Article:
Marketplace | Nashville Public Radio


Weekdays at 6pm on 90.3 WPLN-FM, Weekdays at 5pm on 1430 WPLN-AM
  • Hosted by Kai Ryssdal

Marketplace is an in-depth program that focuses on everything from the latest business news both nationally and internationally, the global economy, and wider events linked to the financial markets. The only national daily business news program originating from the West Coast, Marketplace is noted for its timely, relevant and accessible coverage of business, economics and personal finance.

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What’s peanut butter?

That’s the question the Food and Drug Administration was trying to answer in 1959. You’d think it’d be an easy one. They did too.

Federal regulators first set the definition of peanut butter at 95 percent peanuts, five percent sweeteners, oils, and other stuff. Because that’s what peanut butter is, the FDA reasoned. It’s peanuts.

What they didn’t know is that first, short memo would set off a long, complicated legal battle that would change the way we think about food in this country.

(Markets Edition) With Republicans racing to approve legislation that would overhaul America's tax system, we'll hear from Diane Swonk — CEO of DS Economics — about the math behind the plan. These tax cuts could end up adding to the deficit, which Swonk says will create "liabilities" for future generations.

CEO Elon Musk said the new electric Tesla trucks will have a range of about 300 miles. But truckers may not want to pay for the cleaner ride.

Click the audio player above to hear the full story. 

Holiday travel up with consumer confidence

6 hours ago

A resurgence is stocks, healthier home values and a low unemployment rate is boosting consumer optimism, which in turn means even more people are expected to travel this Thanksgiving holiday.

Click the audio player above to hear the full story. 

It’s 2017 and for the first time ever, the majority of Americans no longer prefer a male boss to a female boss, according to a new Gallup survey of 1,028 adults. When asked, 55 percent said it did not matter to them if their manager was male or female. That’s up from 46 percent in 2014.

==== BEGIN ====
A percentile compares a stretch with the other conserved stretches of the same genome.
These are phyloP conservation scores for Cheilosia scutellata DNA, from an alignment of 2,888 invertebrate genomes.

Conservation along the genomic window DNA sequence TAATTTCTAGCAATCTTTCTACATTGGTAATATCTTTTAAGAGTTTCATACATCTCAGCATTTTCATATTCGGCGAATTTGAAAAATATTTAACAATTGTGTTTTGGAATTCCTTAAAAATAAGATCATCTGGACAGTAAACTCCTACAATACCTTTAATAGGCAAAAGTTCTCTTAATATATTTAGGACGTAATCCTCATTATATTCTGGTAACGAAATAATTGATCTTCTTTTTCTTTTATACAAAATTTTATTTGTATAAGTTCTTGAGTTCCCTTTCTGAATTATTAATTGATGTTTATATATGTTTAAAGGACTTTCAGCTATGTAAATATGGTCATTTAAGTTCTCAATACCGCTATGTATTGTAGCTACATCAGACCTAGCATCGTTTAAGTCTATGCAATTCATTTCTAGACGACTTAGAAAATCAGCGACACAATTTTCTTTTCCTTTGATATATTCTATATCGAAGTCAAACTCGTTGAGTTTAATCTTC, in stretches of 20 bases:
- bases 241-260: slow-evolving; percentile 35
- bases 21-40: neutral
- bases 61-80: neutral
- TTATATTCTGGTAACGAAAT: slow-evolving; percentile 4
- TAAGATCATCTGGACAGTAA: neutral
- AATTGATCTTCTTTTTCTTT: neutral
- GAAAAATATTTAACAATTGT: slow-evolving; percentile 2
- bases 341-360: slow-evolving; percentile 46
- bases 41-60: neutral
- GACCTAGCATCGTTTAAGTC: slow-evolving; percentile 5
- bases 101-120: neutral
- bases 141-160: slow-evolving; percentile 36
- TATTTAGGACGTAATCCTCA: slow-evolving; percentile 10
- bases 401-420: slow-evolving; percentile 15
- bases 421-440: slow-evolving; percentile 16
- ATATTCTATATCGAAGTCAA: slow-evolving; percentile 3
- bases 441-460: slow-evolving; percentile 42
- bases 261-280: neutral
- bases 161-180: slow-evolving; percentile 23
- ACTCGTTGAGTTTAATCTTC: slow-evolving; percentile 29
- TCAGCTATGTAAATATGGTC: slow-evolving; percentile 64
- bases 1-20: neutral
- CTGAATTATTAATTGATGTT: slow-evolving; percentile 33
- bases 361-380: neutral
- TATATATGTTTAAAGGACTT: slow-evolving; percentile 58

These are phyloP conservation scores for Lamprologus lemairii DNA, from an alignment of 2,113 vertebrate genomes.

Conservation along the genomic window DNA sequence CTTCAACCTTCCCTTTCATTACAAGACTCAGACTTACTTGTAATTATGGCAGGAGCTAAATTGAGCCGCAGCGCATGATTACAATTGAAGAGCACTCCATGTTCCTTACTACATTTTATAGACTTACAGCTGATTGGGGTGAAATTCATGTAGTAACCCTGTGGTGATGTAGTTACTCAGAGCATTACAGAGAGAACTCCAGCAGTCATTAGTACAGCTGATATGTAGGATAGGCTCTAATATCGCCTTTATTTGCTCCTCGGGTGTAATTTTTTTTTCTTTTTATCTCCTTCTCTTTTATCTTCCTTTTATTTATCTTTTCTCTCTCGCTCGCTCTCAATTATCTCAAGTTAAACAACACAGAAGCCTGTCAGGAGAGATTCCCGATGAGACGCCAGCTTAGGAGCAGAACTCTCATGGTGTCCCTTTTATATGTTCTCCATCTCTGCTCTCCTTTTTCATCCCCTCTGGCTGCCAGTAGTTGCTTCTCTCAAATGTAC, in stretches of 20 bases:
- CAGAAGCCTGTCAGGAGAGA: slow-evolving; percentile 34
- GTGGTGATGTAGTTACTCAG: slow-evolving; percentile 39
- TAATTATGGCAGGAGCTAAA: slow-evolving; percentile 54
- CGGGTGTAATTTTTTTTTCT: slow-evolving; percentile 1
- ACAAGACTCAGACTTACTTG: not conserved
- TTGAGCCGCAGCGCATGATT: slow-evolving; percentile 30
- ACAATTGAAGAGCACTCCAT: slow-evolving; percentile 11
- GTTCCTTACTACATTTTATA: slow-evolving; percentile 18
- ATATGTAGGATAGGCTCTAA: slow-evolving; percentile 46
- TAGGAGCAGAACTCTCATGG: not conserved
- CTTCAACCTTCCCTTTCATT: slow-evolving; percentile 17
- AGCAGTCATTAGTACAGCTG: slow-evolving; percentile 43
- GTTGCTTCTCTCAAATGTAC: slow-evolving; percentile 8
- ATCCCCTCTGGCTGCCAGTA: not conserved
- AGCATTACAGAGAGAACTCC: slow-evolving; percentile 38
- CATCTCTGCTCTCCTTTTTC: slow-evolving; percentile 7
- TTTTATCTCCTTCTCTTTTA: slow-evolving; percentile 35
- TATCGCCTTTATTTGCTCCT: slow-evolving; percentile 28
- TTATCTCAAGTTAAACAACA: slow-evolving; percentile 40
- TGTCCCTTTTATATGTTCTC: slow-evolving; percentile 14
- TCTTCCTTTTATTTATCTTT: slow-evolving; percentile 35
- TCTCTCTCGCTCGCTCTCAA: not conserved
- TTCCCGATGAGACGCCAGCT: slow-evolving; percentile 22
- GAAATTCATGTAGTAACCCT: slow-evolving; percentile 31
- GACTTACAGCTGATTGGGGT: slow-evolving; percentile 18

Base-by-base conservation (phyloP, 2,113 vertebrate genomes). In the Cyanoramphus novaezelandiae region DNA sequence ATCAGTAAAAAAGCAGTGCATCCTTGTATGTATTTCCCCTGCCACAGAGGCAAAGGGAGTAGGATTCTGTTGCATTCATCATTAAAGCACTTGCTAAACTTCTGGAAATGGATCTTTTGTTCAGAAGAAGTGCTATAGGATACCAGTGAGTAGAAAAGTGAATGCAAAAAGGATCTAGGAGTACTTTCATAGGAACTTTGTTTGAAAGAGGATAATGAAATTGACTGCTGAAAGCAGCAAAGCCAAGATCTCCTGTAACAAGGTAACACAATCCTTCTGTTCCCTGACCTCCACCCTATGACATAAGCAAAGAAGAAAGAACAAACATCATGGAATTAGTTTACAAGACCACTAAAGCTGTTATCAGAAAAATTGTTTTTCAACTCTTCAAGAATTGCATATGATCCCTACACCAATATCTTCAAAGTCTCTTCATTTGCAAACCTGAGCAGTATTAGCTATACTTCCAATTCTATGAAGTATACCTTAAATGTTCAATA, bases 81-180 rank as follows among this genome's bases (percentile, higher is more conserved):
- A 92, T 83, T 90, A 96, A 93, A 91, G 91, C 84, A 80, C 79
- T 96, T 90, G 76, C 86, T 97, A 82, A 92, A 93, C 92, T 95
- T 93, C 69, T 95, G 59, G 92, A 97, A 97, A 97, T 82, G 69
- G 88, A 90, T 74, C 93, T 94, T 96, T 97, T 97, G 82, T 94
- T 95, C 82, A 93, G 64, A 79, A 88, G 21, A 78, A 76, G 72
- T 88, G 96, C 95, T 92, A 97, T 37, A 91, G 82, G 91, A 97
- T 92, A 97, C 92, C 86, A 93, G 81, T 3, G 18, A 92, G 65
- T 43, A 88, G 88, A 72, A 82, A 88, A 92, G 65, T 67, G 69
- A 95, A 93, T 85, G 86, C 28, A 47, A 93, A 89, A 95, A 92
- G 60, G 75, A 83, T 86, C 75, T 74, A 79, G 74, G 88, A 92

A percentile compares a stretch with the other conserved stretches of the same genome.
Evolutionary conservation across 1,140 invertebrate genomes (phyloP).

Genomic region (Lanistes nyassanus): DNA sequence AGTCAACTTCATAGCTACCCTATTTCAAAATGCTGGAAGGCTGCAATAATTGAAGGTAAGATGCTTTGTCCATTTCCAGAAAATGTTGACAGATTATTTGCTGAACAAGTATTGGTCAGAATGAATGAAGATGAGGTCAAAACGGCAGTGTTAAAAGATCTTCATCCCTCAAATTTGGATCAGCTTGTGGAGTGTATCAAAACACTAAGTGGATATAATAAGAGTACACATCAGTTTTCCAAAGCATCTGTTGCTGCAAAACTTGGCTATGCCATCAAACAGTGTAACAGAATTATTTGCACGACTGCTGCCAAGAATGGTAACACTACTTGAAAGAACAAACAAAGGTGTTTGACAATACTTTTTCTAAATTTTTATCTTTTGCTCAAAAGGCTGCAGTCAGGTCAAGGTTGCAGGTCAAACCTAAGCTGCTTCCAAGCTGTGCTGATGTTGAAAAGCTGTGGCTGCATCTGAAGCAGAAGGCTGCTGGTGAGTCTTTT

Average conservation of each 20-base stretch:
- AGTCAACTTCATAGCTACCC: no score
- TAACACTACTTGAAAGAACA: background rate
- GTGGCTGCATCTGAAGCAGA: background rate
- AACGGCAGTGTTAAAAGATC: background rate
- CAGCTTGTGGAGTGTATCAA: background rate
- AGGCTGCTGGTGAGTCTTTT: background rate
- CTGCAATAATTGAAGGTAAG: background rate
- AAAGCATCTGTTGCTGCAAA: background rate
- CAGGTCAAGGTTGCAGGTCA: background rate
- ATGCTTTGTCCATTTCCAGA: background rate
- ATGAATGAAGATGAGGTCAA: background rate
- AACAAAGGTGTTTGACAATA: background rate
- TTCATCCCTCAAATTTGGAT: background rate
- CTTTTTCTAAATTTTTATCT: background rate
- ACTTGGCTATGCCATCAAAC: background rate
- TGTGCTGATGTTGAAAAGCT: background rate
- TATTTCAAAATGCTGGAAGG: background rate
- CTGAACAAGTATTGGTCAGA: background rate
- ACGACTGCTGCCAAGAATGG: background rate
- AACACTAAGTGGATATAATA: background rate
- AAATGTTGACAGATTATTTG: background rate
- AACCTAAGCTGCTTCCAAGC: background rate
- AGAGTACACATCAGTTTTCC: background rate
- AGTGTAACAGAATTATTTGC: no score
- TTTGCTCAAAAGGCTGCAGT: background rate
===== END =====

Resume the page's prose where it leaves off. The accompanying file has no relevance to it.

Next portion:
Interestingly enough, women are more likely to have a preference than men and up till this year that preference used to be for a male boss.

(U.S. Edition) The Republican tax overhaul — which calls for a reduced corporate tax rate of 20 percent — has now passed in the House. There's been a lot of debate over how much this bill will help American taxpayers. One noted economist who argues that it won't: Jeffrey Sachs, who joined our show today.

(Global Edition) From the BBC World Service … The CEO and executives from Japan’s second-biggest car-maker Nissan plan to return part of their pay, following an investigation into a vehicle inspection scandal that led to the recall of 1.2 million cars. Afterwards: the credit ratings agency Moody's has upgraded India for the first time in nearly 14 years, putting one of the world's fastest growing economies on par with the Philippines and Italy.  Then we hear from the Indian city of Mumbai about the ongoing struggle for latrine provisions ahead of World Toilet Day this weekend.

Corporate tax cuts: "a heist" or a way to raise wages?

10 hours ago

A centerpiece of the planned GOP tax overhaul has been to lower the corporate tax rate, which Republicans have argued will push companies to invest more at home.

Earlier this week, Uber announced progress toward a massive investment from the Japanese conglomeration SoftBank. If the deal goes through, it will be worth about $10 billion. But that’s not all. The deal would require changes to the board that would take power away from former Uber CEO Travis Kalanick. Marketplace Tech host Molly Wood talked with analyst and venture capitalist Paul Kedrosky about what the deal means and if it’s likely to move forward.

Trump's tax returns are under lock and key

18 hours ago

You might think I'm making this up, but I promise you I'm not.

Politico did an interview with the departing head of the Internal Revenue Service, John Koskinen. Among other interesting tidbits, Koskinen said they're building a special safe to hold presidential tax returns. All of them. But, uh, where is it now? Here's Politico's Michael Grunwald:

Michael Grunwald: You know I've got to ask — are his taxes really being audited?